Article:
June 23, 2015
Flooding across Texas has left many residents cleaning up their homes and other buildings in the community. As we move into summer, the chance of heavy rain even minor flooding stays steady. The expert plumbers at AAA AUGER have already told you how to prevent mold and mildew from appearing after a flood, and how to keep your sewage system from backing up.
Today, we’ll help you avoid another danger: a natural gas leak. After a flood, the chances of a gas leak in your home rise exponentially. Many homes have gas grills, stoves, water heaters and furnaces. Whether these appliances continue to work after a flood or were damaged, they can leak toxic fumes into your home. To avoid an unfortunate natural gas leak on top of everything else you’re dealing with after a flood, here are the ways to detect a gas leak in your home, and what to do about it.
Before we explain how to recognize a leak, it’s important to understand exactly why this situation is so dire. According to the CDC, every year more than 400 Americans die from Carbon Monoxide poisoning alone.
While most undetected gas leaks are a problem because they contribute to asphyxiation, natural gas is highly combustible and, if not handled properly, could contribute to an explosion.
How to recognize a natural gas leak
After flooding, there are a few warning signs of a gas leak to keep an eye out for. These include:
– A sulfur or “rotten egg” smell
– Dead or discolored vegetation near a gas line
– Hissing or blowing sound near pipes or appliances
– An open flame near a water heater or stove
– Blowing dust or dirt from the ground
– Bubbling near wet or flooded areas
These are all strong indicators of a problem in your home. However, carbon monoxide, one of the most deadly natural gasses, cannot be seen, smelled or heard. The licensed plumbers at AAA AUGER highly suggest investing in a natural gas detector. These can be bought for as little as $40, and could end up saving your life.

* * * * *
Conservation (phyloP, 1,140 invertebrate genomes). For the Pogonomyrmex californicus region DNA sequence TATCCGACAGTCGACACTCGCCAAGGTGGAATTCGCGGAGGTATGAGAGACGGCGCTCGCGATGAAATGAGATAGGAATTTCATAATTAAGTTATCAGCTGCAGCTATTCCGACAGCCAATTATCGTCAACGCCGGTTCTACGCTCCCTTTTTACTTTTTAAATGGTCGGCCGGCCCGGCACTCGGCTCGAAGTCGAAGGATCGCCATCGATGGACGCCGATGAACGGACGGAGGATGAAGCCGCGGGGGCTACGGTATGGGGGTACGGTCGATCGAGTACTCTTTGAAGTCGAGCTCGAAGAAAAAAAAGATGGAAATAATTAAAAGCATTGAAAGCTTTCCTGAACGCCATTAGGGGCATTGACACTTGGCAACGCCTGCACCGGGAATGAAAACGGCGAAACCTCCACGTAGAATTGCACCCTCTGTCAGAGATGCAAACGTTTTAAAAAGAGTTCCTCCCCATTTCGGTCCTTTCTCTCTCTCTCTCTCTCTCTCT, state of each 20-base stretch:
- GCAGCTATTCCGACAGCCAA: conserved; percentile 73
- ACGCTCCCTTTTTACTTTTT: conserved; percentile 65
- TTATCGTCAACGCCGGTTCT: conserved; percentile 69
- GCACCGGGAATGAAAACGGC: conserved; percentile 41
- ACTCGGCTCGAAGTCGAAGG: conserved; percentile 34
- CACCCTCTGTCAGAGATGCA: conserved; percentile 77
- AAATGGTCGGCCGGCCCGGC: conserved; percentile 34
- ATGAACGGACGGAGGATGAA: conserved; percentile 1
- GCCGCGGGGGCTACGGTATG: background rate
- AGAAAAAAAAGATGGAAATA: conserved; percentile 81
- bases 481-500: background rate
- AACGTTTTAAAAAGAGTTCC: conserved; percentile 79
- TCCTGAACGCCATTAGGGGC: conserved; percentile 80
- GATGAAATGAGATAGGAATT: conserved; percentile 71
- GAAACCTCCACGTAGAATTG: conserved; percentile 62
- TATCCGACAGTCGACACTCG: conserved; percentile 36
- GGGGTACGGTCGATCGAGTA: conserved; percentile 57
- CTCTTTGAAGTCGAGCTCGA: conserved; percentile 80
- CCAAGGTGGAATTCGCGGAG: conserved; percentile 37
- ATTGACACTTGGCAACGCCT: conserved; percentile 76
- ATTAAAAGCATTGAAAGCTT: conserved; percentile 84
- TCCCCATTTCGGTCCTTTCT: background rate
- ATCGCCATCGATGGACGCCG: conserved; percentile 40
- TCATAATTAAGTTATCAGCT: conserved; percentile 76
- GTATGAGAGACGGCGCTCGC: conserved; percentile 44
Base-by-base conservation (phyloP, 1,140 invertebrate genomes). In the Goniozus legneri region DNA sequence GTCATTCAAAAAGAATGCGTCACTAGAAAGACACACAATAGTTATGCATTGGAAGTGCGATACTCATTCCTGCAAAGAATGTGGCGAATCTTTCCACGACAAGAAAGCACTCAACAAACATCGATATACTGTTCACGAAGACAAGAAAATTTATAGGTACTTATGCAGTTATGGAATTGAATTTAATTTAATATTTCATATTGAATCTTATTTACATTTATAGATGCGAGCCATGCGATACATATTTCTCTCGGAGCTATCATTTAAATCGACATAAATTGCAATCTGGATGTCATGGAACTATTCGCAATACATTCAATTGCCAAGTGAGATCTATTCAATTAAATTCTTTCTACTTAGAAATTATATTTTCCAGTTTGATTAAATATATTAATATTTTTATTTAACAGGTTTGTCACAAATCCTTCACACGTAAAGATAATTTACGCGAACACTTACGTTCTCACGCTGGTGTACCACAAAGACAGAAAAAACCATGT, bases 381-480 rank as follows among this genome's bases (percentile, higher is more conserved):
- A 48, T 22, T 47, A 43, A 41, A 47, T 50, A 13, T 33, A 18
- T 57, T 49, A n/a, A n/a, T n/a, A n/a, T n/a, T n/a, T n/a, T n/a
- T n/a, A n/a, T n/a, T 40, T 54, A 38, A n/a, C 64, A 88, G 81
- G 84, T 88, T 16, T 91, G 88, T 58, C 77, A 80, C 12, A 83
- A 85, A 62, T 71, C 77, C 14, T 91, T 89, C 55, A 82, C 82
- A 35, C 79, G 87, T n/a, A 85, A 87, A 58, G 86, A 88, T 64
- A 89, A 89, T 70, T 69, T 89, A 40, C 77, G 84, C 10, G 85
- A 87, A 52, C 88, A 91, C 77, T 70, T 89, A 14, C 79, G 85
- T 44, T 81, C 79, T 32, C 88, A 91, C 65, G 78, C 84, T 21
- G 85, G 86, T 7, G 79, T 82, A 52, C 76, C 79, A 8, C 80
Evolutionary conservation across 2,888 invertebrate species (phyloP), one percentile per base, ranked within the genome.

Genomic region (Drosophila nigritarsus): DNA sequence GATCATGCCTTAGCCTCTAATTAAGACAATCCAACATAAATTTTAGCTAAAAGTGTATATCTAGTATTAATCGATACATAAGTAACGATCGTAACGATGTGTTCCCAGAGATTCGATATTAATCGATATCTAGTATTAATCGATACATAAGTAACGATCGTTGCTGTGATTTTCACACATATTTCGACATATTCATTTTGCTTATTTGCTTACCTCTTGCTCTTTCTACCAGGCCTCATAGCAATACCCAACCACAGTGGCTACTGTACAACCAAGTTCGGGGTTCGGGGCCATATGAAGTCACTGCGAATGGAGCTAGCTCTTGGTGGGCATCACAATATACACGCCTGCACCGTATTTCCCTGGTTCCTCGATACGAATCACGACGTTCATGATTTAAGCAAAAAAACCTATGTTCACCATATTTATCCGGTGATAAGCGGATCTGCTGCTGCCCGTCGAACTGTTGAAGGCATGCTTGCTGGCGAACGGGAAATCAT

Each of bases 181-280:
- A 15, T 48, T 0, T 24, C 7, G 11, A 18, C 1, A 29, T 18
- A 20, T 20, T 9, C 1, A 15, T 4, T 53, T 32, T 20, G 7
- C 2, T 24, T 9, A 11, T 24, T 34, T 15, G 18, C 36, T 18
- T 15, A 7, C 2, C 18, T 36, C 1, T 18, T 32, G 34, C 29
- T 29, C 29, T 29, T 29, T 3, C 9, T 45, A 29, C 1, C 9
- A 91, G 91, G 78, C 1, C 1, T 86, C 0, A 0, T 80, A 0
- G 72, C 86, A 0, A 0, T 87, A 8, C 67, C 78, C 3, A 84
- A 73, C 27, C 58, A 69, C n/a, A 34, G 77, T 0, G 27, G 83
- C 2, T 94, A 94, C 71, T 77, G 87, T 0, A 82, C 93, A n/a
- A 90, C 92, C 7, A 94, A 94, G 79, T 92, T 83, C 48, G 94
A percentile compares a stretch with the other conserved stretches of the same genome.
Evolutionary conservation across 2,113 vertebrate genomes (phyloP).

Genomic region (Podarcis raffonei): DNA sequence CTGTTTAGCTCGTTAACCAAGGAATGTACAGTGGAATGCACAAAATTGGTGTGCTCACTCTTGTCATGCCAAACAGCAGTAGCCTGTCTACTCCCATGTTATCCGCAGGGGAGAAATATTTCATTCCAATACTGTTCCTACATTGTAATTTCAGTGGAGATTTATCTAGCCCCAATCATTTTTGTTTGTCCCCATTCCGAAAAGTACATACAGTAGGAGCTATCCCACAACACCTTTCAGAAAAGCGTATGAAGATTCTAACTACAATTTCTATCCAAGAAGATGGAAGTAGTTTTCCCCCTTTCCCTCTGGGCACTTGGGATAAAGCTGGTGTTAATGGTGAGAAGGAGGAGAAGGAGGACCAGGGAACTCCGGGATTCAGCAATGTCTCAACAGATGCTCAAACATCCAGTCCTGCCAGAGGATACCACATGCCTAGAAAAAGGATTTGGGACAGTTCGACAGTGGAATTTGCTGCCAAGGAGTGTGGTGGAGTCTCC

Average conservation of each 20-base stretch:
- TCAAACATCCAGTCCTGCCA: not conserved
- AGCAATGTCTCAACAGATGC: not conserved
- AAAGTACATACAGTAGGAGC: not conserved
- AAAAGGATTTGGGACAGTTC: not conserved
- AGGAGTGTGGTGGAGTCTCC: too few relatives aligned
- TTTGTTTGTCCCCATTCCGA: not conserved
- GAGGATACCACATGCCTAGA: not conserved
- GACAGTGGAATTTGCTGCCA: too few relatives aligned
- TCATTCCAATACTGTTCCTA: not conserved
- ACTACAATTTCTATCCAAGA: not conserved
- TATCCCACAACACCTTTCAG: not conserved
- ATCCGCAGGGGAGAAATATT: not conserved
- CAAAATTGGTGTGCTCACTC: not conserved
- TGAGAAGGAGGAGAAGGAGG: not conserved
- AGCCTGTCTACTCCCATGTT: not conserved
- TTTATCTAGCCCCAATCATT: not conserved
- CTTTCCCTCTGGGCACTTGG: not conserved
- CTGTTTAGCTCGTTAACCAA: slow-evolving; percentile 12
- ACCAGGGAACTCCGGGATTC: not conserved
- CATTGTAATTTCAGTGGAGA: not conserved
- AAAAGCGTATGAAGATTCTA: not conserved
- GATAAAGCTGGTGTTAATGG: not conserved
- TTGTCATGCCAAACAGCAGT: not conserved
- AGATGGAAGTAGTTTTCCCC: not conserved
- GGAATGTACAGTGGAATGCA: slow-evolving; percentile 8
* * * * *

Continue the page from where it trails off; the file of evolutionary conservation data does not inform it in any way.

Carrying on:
What are the symptoms of carbon monoxide poisoning?
Because carbon monoxide is so dangerous, yet hard to detect, it’s essential to be on the lookout for the symptoms of poisoning.
The symptoms of carbon monoxide poisoning include:
– Throwing up
– Pain in your chest
– A sudden or severe headache
What to do if you suspect a gas leak in the building
Most importantly: do not attempt to locate a gas leak yourself. Do not turn on electrical devices (including light switches, garage door openers, and cell phones), which could spark or cause a static electrical charge, igniting the leaking gas. Do not light a match, turn on a lighter or start your car for the same reason.
Leave the building immediately and call your gas utility company. They will send out an inspector or technician at no cost (in most cases) to evaluate the situation and recommend next steps. If the utility company is unavailable, call the fire department. They are trained in this area. If you are experiencing symptoms of carbon monoxide poisoning, leave your home immediately and call 9-1-1 for help.
How to take precautions after flooding
If you’ve recently experienced flooding in your home, or damage from a Texas storm, there are precautions you can take. The most important step is to call in a licensed plumber to check all connections and make any necessary repairs.
Plumbing gas lines require special training and experience, and our expert plumbers in Houston, San Antonio, Austin and DFW have the know-how to get the job done right. To schedule a gas line check in your home, call AAA AUGER Plumbing Services today.
Photo Credit: Elliott Brown